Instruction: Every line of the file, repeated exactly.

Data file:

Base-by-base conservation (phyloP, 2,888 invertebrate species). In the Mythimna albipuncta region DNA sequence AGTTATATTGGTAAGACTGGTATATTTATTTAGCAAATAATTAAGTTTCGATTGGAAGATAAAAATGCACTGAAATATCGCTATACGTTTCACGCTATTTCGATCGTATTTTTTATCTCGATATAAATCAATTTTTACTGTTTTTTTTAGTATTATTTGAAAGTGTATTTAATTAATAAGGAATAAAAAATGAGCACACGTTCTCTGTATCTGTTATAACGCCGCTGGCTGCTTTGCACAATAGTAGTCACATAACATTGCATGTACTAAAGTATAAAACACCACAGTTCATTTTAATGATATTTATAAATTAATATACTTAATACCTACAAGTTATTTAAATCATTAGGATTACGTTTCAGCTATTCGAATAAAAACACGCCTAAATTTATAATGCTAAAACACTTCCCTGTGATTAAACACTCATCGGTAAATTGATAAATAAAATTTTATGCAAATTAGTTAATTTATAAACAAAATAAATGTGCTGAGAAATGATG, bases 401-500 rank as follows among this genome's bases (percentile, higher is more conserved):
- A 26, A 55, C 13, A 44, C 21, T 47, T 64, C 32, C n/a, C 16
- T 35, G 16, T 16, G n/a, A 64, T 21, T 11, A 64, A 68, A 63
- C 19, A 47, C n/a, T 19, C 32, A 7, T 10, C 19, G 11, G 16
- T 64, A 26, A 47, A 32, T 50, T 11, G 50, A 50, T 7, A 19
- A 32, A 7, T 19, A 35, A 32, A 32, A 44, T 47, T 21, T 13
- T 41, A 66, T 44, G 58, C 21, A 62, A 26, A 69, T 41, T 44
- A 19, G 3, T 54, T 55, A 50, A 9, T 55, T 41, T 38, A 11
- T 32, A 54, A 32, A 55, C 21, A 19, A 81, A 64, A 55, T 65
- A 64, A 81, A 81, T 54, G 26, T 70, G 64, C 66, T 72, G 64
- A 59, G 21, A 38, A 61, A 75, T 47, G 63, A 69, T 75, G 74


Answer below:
Base-by-base conservation (phyloP, 2,888 invertebrate species). In the Mythimna albipuncta region DNA sequence AGTTATATTGGTAAGACTGGTATATTTATTTAGCAAATAATTAAGTTTCGATTGGAAGATAAAAATGCACTGAAATATCGCTATACGTTTCACGCTATTTCGATCGTATTTTTTATCTCGATATAAATCAATTTTTACTGTTTTTTTTAGTATTATTTGAAAGTGTATTTAATTAATAAGGAATAAAAAATGAGCACACGTTCTCTGTATCTGTTATAACGCCGCTGGCTGCTTTGCACAATAGTAGTCACATAACATTGCATGTACTAAAGTATAAAACACCACAGTTCATTTTAATGATATTTATAAATTAATATACTTAATACCTACAAGTTATTTAAATCATTAGGATTACGTTTCAGCTATTCGAATAAAAACACGCCTAAATTTATAATGCTAAAACACTTCCCTGTGATTAAACACTCATCGGTAAATTGATAAATAAAATTTTATGCAAATTAGTTAATTTATAAACAAAATAAATGTGCTGAGAAATGATG, bases 401-500 rank as follows among this genome's bases (percentile, higher is more conserved):
- A 26, A 55, C 13, A 44, C 21, T 47, T 64, C 32, C n/a, C 16
- T 35, G 16, T 16, G n/a, A 64, T 21, T 11, A 64, A 68, A 63
- C 19, A 47, C n/a, T 19, C 32, A 7, T 10, C 19, G 11, G 16
- T 64, A 26, A 47, A 32, T 50, T 11, G 50, A 50, T 7, A 19
- A 32, A 7, T 19, A 35, A 32, A 32, A 44, T 47, T 21, T 13
- T 41, A 66, T 44, G 58, C 21, A 62, A 26, A 69, T 41, T 44
- A 19, G 3, T 54, T 55, A 50, A 9, T 55, T 41, T 38, A 11
- T 32, A 54, A 32, A 55, C 21, A 19, A 81, A 64, A 55, T 65
- A 64, A 81, A 81, T 54, G 26, T 70, G 64, C 66, T 72, G 64
- A 59, G 21, A 38, A 61, A 75, T 47, G 63, A 69, T 75, G 74